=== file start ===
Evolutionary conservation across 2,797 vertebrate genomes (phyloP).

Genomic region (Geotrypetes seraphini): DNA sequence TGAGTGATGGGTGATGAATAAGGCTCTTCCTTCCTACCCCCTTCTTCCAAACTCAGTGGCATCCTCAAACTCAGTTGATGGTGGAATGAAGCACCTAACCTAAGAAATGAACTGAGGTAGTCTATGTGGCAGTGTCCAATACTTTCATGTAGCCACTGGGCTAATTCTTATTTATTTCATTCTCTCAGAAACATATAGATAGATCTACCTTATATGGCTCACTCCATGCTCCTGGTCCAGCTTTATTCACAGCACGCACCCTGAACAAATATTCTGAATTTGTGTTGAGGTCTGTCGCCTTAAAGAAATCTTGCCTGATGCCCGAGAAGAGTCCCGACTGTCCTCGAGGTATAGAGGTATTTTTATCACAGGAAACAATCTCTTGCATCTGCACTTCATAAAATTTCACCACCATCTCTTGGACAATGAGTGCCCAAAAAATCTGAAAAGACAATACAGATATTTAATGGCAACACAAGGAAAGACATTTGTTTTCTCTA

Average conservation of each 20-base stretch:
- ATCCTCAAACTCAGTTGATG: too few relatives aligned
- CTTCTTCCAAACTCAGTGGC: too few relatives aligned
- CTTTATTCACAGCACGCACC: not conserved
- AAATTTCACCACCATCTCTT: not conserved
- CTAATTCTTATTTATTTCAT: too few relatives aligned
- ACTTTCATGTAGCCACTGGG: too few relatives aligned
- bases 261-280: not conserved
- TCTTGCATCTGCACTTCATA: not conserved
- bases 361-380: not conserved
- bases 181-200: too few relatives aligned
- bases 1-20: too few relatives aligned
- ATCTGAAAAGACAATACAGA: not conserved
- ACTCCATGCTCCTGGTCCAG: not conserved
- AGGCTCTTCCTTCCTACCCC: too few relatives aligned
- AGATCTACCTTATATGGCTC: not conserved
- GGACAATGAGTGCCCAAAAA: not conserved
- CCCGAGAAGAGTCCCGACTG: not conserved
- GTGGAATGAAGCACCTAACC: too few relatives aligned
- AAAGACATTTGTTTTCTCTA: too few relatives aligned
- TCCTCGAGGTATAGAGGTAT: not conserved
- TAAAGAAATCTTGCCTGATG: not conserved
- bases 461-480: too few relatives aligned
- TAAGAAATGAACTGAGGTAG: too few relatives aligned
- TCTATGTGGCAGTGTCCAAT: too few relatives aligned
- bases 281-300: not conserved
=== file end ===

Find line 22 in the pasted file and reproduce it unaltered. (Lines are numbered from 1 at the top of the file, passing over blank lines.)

- AAAGACATTTGTTTTCTCTA: too few relatives aligned